The measures in the bill with regard to ticket touting were supported in the evidence that the committee received. However, the committee has sought to understand why the bill provides an exemption for UEFA, particularly as it was clear when it provided evidence to the committee that it has absolutely no intention of engaging in ticket touting. I am sure that we all welcome that.
The committee recognises that the minister considers that the provision is necessary to protect UEFA when reselling tickets on an online platform. Nevertheless, the committee recommends that the Scottish Government reflects on whether the policy intention of the legislation can be made clearer via an amendment at stage 2.
The committee also welcomes commitments that the Scottish Government has made to ensure that 2020 tickets that are sold at above face value for charitable purposes are exempted from the ticket touting provisions.
The street trading and advertising provisions, which seek to prohibit unauthorised street trading in the Euro 2020 event zones in Glasgow, were generally supported. The committee expressed concern that the activities of buskers and charity collectors could be impacted by the street trading measures. Presiding Officer, as you will be aware, Glasgow boasts some of the finest street performers to be found anywhere in Europe and I am therefore delighted that the minister has committed to making busking and charity collections exceptions to the street trading offence. That can only help to add to the atmosphere that travelling fans will experience in the Euro 2020 event zones.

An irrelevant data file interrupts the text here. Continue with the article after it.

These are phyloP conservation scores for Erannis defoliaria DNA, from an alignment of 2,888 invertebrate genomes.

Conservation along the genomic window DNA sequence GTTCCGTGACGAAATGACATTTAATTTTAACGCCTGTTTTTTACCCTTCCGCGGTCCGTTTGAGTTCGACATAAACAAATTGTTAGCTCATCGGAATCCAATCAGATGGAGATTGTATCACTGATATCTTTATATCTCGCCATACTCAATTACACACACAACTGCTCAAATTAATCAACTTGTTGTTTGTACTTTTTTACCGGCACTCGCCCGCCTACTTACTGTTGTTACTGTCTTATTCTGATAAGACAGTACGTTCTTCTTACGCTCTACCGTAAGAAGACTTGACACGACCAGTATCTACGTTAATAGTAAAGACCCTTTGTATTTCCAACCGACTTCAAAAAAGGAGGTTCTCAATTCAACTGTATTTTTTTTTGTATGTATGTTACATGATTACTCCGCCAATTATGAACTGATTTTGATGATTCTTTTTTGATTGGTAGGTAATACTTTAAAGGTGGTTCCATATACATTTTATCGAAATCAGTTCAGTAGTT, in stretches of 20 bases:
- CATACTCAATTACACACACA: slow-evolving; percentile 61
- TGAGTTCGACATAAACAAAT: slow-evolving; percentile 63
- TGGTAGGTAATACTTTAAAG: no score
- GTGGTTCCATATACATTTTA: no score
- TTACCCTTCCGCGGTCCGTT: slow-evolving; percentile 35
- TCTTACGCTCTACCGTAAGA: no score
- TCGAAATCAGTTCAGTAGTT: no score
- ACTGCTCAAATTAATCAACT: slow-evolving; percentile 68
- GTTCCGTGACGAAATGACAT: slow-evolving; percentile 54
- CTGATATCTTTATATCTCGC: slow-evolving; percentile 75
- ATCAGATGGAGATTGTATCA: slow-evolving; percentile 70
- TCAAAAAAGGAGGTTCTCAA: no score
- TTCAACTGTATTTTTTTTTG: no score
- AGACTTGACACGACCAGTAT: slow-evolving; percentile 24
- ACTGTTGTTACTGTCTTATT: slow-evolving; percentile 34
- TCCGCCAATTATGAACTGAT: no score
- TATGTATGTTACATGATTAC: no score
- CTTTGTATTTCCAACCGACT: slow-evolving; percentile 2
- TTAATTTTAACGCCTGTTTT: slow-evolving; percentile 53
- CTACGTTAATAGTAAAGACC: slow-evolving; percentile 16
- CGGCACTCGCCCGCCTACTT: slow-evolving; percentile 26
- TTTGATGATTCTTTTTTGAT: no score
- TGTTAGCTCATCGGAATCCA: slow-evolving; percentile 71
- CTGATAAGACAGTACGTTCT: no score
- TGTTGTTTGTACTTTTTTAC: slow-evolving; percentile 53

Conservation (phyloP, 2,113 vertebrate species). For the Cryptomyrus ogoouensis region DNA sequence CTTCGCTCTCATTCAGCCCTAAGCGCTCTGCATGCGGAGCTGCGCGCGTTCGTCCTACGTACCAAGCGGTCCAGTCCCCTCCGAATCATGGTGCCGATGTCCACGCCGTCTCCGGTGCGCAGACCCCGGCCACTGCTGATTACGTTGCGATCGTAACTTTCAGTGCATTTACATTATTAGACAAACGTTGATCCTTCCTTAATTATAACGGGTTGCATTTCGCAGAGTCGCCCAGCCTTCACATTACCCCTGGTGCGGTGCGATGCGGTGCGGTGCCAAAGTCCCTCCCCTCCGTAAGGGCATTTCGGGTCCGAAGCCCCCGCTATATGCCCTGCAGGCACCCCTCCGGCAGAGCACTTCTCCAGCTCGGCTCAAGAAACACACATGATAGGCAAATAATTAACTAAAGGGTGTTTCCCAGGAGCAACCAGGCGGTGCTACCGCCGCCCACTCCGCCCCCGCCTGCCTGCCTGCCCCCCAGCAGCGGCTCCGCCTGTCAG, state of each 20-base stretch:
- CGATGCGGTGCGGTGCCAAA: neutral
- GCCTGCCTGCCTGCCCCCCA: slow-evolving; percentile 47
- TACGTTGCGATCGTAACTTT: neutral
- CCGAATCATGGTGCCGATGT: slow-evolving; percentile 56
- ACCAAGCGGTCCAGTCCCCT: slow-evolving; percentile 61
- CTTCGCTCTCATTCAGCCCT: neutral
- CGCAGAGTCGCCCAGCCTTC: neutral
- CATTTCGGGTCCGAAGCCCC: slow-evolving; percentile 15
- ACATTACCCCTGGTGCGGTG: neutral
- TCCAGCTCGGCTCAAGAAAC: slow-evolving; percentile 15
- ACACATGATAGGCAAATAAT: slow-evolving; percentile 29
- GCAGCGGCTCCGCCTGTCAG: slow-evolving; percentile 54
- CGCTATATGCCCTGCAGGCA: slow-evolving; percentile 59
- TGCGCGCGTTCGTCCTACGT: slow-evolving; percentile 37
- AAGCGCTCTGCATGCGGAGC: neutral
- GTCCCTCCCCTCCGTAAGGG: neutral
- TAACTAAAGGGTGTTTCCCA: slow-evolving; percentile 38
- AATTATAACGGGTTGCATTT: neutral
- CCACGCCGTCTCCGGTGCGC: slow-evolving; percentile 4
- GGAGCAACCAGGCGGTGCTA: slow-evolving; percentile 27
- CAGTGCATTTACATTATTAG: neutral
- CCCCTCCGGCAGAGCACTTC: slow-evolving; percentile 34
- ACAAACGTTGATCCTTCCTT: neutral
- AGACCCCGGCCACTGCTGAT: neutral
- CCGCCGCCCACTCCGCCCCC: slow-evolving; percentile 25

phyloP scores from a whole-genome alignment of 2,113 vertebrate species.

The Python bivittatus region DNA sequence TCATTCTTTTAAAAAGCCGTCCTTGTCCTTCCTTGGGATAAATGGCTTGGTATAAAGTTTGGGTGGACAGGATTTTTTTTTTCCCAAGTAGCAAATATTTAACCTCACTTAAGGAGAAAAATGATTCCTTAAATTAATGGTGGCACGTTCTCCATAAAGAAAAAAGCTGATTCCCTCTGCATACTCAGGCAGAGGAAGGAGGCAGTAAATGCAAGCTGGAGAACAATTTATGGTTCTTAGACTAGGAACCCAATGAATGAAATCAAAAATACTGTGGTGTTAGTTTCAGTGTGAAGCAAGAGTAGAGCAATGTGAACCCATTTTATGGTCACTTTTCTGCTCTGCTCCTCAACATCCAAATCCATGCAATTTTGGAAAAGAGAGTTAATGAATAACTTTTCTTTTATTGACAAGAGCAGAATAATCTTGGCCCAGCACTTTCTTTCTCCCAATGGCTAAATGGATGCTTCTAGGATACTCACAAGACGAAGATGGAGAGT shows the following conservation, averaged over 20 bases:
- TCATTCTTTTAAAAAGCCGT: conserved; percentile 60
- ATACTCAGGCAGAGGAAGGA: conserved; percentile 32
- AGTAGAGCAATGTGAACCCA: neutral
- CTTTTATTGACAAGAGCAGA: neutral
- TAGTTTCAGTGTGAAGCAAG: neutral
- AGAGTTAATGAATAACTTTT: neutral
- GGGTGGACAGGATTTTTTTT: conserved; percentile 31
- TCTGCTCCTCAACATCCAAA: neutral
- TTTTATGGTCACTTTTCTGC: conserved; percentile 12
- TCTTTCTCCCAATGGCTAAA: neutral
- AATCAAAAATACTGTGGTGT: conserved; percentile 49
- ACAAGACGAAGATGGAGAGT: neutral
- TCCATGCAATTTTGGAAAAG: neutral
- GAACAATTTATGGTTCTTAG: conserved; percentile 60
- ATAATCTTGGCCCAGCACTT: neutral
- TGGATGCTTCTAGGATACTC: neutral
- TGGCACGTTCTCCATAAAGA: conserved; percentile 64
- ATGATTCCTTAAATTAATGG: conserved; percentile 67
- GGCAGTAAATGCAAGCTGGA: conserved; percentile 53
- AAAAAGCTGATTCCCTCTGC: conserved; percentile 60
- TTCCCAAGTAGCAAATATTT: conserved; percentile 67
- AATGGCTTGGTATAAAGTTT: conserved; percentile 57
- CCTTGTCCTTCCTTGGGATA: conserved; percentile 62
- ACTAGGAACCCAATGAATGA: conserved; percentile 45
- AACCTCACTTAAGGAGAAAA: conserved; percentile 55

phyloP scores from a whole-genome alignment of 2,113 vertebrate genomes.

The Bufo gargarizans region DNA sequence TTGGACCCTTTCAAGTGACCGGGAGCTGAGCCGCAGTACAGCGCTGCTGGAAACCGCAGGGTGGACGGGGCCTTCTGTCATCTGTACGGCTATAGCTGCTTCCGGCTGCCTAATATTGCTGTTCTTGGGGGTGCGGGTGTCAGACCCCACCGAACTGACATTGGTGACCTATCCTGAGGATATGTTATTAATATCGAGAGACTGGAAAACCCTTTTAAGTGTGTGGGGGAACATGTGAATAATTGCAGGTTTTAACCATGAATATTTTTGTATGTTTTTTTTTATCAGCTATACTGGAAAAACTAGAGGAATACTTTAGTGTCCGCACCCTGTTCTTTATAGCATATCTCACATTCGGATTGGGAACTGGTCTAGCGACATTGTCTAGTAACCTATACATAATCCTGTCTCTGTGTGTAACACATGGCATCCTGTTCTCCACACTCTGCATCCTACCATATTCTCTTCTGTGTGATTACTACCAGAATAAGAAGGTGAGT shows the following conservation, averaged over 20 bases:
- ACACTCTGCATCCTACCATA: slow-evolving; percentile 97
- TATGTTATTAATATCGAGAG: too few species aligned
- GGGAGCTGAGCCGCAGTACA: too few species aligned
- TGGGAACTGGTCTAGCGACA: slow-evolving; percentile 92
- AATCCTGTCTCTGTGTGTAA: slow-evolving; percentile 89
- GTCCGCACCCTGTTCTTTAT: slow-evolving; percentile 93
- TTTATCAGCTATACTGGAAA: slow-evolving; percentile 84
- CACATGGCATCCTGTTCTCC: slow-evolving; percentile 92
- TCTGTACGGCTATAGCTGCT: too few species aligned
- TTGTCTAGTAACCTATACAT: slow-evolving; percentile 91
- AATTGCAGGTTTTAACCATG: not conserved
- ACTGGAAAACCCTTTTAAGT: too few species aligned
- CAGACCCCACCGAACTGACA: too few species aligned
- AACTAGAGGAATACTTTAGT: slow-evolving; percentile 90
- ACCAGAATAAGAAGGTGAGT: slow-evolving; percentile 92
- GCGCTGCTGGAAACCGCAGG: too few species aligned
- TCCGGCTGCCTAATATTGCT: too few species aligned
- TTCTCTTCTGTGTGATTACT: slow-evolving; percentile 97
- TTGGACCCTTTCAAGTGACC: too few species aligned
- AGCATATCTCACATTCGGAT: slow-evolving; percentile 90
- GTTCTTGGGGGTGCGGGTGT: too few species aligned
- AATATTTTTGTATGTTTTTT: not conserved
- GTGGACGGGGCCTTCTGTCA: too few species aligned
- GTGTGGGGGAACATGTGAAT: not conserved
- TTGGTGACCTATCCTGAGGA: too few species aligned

A substantial proportion of the bill deals with the enforcement mechanisms that are designed to underpin the advertising, ticket touting and street trading offences. The bill proposes that enforcement officers are designated to enforce those offences as a practical measure to reduce the resource implications for Police Scotland during the championships. Concerns were expressed by some stakeholders regarding that approach, which replicates the approach that was taken for the 2014 Commonwealth games. For example, the Scottish Police Federation considered that enforcement officers could blur the distinction between police officers and others who are exercising powers that resemble police powers.
Enforcement officers will be local authority officers who deal with trading standards and consumer protection and will be drawn primarily from Glasgow City Council in the first instance. The minister recognised that that is not evident from the bill as currently drafted and he has offered to make the position more explicit in the bill. The committee recommends that the minister lodges such amendments at stage 2.
In addition, the bill proposes that an enforcement officer should be able to seek assistance from another person to assist them in their role, without defining who those other persons may be. The committee considers that to be a potentially wide-ranging power. We therefore recommended that an enforcement officer, when seeking external expert assistance, should notify the police in advance of seeking such assistance.
I recognise that, in his response to the committee’s stage 1 report, the minister has committed to lodge amendments at stage 2 to make the enforcement provisions clearer and
“to strengthen protections in some areas.”